Admission of experimental evidence is within the sound discretion of the trial court and will be reversed only upon a showing of an abuse of discretion. Champeau v. Fruehauf Corp., 814 F.2d 1271, 1278 (8th Cir. 1987); United States v. Polizzi, 801 F.2d 1543, 1555 (9th Cir. 1986). Although this case does not involve the introduction of experimental evidence but instead the opportunity to produce that evidence, we conclude that this analytical distinction is irrelevant to the appropriate standard of review; the control of seized evidence for the purposes of evidentiary experiments lies within the sound discretion of the trial judge.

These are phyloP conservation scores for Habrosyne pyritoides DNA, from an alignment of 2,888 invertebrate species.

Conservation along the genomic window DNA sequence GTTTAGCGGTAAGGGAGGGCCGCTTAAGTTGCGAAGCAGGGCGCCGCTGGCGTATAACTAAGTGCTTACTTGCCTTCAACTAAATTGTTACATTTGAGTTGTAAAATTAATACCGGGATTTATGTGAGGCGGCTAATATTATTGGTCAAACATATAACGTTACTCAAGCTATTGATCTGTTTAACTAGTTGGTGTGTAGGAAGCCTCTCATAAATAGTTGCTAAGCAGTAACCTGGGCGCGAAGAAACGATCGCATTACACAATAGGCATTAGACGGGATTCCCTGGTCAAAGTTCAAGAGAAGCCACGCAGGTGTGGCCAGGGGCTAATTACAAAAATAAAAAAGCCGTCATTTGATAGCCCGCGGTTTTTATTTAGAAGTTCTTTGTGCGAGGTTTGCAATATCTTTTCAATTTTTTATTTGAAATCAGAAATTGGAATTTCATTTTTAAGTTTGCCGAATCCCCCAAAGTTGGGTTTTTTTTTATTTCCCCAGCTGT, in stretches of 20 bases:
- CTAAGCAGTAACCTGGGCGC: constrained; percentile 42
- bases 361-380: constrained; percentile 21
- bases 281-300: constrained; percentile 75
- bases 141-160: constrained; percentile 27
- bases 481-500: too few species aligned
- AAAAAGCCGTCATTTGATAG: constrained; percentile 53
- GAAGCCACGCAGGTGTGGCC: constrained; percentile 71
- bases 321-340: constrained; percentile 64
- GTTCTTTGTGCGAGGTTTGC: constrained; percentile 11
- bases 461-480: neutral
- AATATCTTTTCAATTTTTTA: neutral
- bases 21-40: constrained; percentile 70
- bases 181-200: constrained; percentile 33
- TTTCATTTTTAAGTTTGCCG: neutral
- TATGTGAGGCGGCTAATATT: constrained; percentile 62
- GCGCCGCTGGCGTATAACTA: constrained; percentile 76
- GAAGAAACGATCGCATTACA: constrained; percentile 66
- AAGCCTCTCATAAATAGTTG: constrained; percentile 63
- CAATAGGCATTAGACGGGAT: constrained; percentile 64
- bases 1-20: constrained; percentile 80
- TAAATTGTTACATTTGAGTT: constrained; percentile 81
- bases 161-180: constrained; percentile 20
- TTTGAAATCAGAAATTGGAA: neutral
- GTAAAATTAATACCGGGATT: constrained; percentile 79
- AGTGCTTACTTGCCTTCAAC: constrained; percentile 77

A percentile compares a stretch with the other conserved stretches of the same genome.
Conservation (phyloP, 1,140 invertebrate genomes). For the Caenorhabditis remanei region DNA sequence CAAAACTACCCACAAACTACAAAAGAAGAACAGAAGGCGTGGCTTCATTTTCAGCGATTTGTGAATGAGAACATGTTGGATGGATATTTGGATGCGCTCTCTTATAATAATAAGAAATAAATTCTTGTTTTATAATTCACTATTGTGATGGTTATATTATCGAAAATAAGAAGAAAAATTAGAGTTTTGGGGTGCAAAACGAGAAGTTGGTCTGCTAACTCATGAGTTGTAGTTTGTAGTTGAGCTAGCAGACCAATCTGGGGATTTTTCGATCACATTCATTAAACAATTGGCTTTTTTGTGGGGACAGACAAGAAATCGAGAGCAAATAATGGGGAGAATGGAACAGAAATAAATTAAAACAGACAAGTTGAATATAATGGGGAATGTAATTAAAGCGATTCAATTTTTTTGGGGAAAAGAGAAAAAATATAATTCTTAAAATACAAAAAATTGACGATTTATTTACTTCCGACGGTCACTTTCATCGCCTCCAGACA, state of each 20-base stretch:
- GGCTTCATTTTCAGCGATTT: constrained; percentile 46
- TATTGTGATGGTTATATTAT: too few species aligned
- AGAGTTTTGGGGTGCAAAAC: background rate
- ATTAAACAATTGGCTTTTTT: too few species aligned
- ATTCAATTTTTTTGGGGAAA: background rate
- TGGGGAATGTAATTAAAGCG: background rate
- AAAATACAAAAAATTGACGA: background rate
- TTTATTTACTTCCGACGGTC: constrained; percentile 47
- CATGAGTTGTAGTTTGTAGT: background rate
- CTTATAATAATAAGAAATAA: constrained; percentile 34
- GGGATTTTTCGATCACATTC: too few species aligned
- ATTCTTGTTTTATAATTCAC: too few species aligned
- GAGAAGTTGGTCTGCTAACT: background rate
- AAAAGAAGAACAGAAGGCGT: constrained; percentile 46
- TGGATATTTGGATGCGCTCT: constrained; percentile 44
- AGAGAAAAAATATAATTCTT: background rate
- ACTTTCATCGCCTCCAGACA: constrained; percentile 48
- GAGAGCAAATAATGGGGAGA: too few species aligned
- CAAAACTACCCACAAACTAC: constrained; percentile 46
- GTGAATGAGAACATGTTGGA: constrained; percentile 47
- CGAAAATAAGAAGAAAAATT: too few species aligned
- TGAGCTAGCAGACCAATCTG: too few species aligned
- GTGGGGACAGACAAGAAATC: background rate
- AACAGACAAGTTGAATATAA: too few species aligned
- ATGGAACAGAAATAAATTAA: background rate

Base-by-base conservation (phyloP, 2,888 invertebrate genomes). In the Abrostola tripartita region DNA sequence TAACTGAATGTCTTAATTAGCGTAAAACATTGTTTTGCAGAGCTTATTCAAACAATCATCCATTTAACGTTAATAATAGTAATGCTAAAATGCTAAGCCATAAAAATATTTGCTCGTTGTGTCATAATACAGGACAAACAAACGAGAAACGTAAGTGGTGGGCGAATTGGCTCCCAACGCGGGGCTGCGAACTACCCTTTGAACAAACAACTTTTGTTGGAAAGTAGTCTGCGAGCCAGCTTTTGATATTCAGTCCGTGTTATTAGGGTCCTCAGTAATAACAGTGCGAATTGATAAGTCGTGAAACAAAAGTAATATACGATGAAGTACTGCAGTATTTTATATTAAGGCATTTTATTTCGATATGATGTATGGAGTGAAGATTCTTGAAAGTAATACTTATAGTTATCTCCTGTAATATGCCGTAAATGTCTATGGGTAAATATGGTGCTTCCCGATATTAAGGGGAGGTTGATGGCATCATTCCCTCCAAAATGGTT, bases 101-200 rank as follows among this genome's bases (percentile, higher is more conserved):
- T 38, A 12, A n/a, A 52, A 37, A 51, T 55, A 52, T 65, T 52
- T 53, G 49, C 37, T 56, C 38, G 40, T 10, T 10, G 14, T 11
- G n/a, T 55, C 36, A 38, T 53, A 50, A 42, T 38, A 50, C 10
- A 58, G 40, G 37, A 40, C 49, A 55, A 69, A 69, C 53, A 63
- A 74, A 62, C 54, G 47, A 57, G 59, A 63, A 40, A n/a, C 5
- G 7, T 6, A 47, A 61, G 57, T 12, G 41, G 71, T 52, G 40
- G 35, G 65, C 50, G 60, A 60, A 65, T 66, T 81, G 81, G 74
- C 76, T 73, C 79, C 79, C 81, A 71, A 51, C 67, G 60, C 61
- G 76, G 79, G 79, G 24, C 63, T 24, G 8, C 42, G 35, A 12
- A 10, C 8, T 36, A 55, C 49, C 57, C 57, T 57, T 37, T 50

In this case, appellant was allowed to use his truck for the purposes of a limited experiment. His hired investigator was permitted to take the truck out to the Sheriff's parking lot, to load over eight hundred pounds of sand into the flatbed portion of the impounded vehicle, and to measure and photograph the loaded--and unloaded--truck to determine the differential. The resulting evidence, including the investigator's testimony as to the relative appearances of the loaded and unloaded trucks, was introduced at the suppression hearing to impeach the testimony of the Border Patrol agents. No significant limitations were placed on the introduction of the results of these tests or the observations of appellant's experts. It is entirely speculative to argue that taking the truck out onto Highway 15 would have produced different or more dramatic results.2